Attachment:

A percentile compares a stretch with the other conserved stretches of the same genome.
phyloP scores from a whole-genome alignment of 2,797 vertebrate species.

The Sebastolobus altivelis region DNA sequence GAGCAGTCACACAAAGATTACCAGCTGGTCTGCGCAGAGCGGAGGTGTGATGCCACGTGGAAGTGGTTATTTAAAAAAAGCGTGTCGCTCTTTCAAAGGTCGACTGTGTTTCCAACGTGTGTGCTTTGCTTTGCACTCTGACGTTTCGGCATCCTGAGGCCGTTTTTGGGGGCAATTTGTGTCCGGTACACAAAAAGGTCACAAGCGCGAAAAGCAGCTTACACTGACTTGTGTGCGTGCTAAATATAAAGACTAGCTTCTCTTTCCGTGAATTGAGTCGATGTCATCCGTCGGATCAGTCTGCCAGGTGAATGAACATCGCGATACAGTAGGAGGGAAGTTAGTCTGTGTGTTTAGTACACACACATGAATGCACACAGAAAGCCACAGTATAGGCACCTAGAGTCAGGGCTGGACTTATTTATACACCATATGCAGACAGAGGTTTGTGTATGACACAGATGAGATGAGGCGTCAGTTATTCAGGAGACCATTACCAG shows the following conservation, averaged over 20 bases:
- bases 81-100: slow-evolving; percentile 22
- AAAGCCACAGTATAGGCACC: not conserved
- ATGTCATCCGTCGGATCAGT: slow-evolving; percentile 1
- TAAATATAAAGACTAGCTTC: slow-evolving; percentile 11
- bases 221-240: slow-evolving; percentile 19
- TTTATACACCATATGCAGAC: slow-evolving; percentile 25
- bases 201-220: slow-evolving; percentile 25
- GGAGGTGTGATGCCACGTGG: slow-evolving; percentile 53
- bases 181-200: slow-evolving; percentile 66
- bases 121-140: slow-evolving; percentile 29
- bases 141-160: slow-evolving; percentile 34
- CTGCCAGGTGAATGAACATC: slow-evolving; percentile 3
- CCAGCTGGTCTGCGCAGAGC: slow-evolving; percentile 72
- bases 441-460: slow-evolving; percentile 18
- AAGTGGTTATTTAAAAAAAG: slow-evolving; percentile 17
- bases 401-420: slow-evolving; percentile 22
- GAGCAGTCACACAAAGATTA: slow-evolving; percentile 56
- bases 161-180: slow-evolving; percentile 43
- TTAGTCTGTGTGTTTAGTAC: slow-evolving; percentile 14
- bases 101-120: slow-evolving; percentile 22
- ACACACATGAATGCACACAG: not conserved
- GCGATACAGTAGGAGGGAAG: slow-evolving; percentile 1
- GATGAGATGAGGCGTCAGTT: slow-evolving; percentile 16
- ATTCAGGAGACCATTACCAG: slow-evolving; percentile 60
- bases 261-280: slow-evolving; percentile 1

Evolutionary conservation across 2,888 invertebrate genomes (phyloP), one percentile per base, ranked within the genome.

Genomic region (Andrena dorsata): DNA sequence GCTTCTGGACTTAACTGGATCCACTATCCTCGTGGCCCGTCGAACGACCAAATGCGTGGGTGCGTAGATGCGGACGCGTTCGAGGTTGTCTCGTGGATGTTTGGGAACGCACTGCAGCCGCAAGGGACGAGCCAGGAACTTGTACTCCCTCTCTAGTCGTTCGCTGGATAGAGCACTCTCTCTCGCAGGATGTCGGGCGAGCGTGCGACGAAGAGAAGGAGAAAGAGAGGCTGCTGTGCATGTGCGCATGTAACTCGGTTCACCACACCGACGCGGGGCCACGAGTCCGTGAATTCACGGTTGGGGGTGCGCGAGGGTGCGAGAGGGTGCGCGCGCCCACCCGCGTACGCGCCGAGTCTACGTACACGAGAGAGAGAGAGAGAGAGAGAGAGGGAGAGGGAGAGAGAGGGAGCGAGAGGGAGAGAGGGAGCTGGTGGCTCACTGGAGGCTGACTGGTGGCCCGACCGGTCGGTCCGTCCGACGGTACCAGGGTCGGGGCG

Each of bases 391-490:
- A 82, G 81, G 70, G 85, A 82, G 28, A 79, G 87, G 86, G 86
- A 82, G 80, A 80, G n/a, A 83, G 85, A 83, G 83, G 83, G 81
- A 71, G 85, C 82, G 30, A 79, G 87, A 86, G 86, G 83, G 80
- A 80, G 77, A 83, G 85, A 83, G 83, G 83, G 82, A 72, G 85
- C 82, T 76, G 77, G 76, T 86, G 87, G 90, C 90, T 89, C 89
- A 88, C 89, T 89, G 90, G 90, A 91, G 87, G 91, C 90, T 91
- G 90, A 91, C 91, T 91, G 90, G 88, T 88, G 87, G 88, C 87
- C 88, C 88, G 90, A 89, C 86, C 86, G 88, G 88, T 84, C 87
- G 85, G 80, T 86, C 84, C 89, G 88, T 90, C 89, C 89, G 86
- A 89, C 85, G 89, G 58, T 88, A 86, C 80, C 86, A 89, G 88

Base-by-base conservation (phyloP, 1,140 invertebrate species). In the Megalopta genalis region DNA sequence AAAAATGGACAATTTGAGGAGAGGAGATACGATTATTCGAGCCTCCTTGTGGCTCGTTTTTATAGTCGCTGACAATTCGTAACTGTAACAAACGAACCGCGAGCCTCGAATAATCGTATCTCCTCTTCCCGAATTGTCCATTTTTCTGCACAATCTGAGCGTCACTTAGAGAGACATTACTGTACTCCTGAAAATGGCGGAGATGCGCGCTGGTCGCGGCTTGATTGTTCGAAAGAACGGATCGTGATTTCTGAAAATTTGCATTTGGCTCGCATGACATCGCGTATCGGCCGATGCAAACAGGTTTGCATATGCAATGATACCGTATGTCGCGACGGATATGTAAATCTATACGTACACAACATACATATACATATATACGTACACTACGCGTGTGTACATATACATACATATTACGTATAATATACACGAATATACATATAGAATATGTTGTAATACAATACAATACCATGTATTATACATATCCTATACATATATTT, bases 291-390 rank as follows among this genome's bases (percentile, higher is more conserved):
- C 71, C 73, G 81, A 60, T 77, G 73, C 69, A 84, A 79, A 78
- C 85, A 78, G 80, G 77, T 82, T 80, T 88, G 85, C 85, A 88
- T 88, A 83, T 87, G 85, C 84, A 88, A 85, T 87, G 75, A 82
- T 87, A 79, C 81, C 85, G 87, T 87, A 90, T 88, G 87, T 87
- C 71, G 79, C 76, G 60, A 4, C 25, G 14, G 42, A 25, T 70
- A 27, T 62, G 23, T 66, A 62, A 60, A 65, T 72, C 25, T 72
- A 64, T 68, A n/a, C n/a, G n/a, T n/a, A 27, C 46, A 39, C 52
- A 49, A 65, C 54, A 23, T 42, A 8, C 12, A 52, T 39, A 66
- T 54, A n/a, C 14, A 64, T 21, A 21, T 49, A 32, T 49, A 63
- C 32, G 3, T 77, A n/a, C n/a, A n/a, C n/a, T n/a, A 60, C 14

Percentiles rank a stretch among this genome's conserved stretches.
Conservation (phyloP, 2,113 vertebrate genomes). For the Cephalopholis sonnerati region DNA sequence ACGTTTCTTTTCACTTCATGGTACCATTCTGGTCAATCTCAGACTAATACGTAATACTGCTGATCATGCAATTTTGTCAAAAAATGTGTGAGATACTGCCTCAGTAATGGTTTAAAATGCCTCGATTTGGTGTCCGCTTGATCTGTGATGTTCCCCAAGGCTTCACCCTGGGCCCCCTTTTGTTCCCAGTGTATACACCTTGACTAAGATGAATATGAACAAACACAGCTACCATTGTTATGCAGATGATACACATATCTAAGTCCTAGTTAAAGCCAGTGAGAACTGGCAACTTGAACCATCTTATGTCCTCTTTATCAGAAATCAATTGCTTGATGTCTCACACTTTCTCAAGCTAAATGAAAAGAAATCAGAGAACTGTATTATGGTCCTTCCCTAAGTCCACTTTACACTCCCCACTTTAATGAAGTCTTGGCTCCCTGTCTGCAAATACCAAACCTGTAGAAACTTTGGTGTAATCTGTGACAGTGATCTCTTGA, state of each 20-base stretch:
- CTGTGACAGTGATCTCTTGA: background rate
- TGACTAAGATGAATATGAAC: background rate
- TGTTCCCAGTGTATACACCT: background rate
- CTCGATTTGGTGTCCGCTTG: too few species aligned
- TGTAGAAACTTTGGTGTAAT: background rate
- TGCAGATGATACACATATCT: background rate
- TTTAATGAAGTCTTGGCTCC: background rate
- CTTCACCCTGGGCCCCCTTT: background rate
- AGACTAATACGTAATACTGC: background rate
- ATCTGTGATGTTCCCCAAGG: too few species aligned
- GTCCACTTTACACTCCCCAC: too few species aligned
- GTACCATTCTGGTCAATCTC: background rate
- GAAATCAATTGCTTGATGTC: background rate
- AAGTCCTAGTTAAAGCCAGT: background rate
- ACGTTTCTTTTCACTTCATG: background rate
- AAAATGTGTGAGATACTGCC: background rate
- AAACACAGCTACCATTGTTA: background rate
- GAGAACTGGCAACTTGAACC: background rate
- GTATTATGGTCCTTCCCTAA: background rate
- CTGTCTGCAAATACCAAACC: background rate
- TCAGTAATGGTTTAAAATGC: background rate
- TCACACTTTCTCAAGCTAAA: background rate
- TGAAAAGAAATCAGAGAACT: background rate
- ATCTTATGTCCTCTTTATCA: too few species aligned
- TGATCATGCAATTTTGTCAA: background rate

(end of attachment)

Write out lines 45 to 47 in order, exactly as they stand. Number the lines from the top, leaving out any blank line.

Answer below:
- T 88, A 83, T 87, G 85, C 84, A 88, A 85, T 87, G 75, A 82
- T 87, A 79, C 81, C 85, G 87, T 87, A 90, T 88, G 87, T 87
- C 71, G 79, C 76, G 60, A 4, C 25, G 14, G 42, A 25, T 70